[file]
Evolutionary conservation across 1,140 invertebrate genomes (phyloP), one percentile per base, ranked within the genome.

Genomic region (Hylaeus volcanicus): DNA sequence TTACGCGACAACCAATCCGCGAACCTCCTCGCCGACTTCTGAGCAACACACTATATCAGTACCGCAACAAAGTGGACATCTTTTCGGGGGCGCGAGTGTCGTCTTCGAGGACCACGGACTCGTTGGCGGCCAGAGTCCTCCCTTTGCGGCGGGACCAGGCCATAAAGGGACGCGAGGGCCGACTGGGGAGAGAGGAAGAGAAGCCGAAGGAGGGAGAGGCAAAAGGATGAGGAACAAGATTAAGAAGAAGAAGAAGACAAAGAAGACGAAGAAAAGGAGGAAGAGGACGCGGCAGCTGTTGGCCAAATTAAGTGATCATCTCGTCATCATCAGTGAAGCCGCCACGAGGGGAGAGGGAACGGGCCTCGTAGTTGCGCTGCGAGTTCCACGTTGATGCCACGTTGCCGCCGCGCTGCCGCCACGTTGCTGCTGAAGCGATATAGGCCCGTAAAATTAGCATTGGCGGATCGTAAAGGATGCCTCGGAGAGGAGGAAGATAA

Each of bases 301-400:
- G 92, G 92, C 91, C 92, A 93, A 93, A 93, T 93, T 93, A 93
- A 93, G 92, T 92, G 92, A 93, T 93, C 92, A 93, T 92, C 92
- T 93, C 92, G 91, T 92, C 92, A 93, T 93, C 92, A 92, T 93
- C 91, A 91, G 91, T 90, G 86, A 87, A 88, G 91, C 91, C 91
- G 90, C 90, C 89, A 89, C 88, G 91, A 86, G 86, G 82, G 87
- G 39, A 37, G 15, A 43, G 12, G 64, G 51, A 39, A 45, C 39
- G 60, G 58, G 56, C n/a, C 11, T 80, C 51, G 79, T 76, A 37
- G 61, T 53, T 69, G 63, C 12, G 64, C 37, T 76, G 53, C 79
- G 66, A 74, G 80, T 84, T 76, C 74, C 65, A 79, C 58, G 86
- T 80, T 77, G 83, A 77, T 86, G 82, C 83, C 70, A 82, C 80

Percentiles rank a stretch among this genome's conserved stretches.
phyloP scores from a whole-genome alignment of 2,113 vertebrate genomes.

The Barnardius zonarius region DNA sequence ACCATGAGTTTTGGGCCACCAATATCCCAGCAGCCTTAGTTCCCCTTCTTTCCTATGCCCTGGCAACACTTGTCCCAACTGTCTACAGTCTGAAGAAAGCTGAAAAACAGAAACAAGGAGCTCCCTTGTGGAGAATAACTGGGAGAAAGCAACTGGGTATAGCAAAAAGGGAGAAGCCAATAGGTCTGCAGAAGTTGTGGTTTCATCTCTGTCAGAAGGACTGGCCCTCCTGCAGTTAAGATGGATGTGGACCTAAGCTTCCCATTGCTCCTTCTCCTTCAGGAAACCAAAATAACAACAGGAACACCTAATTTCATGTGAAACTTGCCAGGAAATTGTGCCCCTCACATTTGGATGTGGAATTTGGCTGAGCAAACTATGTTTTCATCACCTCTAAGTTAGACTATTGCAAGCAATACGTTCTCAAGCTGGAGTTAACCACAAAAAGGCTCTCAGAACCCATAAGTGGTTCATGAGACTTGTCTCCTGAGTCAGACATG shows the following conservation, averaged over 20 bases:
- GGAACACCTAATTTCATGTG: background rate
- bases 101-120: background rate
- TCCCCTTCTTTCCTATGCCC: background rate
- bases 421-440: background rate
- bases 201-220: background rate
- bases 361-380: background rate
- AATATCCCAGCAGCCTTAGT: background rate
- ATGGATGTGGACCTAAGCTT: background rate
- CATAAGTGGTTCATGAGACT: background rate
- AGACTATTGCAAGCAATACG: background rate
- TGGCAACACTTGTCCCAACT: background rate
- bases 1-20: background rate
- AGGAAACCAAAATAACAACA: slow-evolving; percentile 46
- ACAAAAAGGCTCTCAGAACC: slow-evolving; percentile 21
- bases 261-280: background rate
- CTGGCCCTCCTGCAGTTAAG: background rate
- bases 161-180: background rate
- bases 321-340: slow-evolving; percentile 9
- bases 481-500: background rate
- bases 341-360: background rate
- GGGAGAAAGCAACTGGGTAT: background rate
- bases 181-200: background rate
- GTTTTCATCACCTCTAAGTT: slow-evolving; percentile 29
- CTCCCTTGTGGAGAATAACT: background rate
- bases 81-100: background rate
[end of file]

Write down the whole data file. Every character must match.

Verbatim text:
Evolutionary conservation across 1,140 invertebrate genomes (phyloP), one percentile per base, ranked within the genome.

Genomic region (Hylaeus volcanicus): DNA sequence TTACGCGACAACCAATCCGCGAACCTCCTCGCCGACTTCTGAGCAACACACTATATCAGTACCGCAACAAAGTGGACATCTTTTCGGGGGCGCGAGTGTCGTCTTCGAGGACCACGGACTCGTTGGCGGCCAGAGTCCTCCCTTTGCGGCGGGACCAGGCCATAAAGGGACGCGAGGGCCGACTGGGGAGAGAGGAAGAGAAGCCGAAGGAGGGAGAGGCAAAAGGATGAGGAACAAGATTAAGAAGAAGAAGAAGACAAAGAAGACGAAGAAAAGGAGGAAGAGGACGCGGCAGCTGTTGGCCAAATTAAGTGATCATCTCGTCATCATCAGTGAAGCCGCCACGAGGGGAGAGGGAACGGGCCTCGTAGTTGCGCTGCGAGTTCCACGTTGATGCCACGTTGCCGCCGCGCTGCCGCCACGTTGCTGCTGAAGCGATATAGGCCCGTAAAATTAGCATTGGCGGATCGTAAAGGATGCCTCGGAGAGGAGGAAGATAA

Each of bases 301-400:
- G 92, G 92, C 91, C 92, A 93, A 93, A 93, T 93, T 93, A 93
- A 93, G 92, T 92, G 92, A 93, T 93, C 92, A 93, T 92, C 92
- T 93, C 92, G 91, T 92, C 92, A 93, T 93, C 92, A 92, T 93
- C 91, A 91, G 91, T 90, G 86, A 87, A 88, G 91, C 91, C 91
- G 90, C 90, C 89, A 89, C 88, G 91, A 86, G 86, G 82, G 87
- G 39, A 37, G 15, A 43, G 12, G 64, G 51, A 39, A 45, C 39
- G 60, G 58, G 56, C n/a, C 11, T 80, C 51, G 79, T 76, A 37
- G 61, T 53, T 69, G 63, C 12, G 64, C 37, T 76, G 53, C 79
- G 66, A 74, G 80, T 84, T 76, C 74, C 65, A 79, C 58, G 86
- T 80, T 77, G 83, A 77, T 86, G 82, C 83, C 70, A 82, C 80

Percentiles rank a stretch among this genome's conserved stretches.
phyloP scores from a whole-genome alignment of 2,113 vertebrate genomes.

The Barnardius zonarius region DNA sequence ACCATGAGTTTTGGGCCACCAATATCCCAGCAGCCTTAGTTCCCCTTCTTTCCTATGCCCTGGCAACACTTGTCCCAACTGTCTACAGTCTGAAGAAAGCTGAAAAACAGAAACAAGGAGCTCCCTTGTGGAGAATAACTGGGAGAAAGCAACTGGGTATAGCAAAAAGGGAGAAGCCAATAGGTCTGCAGAAGTTGTGGTTTCATCTCTGTCAGAAGGACTGGCCCTCCTGCAGTTAAGATGGATGTGGACCTAAGCTTCCCATTGCTCCTTCTCCTTCAGGAAACCAAAATAACAACAGGAACACCTAATTTCATGTGAAACTTGCCAGGAAATTGTGCCCCTCACATTTGGATGTGGAATTTGGCTGAGCAAACTATGTTTTCATCACCTCTAAGTTAGACTATTGCAAGCAATACGTTCTCAAGCTGGAGTTAACCACAAAAAGGCTCTCAGAACCCATAAGTGGTTCATGAGACTTGTCTCCTGAGTCAGACATG shows the following conservation, averaged over 20 bases:
- GGAACACCTAATTTCATGTG: background rate
- bases 101-120: background rate
- TCCCCTTCTTTCCTATGCCC: background rate
- bases 421-440: background rate
- bases 201-220: background rate
- bases 361-380: background rate
- AATATCCCAGCAGCCTTAGT: background rate
- ATGGATGTGGACCTAAGCTT: background rate
- CATAAGTGGTTCATGAGACT: background rate
- AGACTATTGCAAGCAATACG: background rate
- TGGCAACACTTGTCCCAACT: background rate
- bases 1-20: background rate
- AGGAAACCAAAATAACAACA: slow-evolving; percentile 46
- ACAAAAAGGCTCTCAGAACC: slow-evolving; percentile 21
- bases 261-280: background rate
- CTGGCCCTCCTGCAGTTAAG: background rate
- bases 161-180: background rate
- bases 321-340: slow-evolving; percentile 9
- bases 481-500: background rate
- bases 341-360: background rate
- GGGAGAAAGCAACTGGGTAT: background rate
- bases 181-200: background rate
- GTTTTCATCACCTCTAAGTT: slow-evolving; percentile 29
- CTCCCTTGTGGAGAATAACT: background rate
- bases 81-100: background rate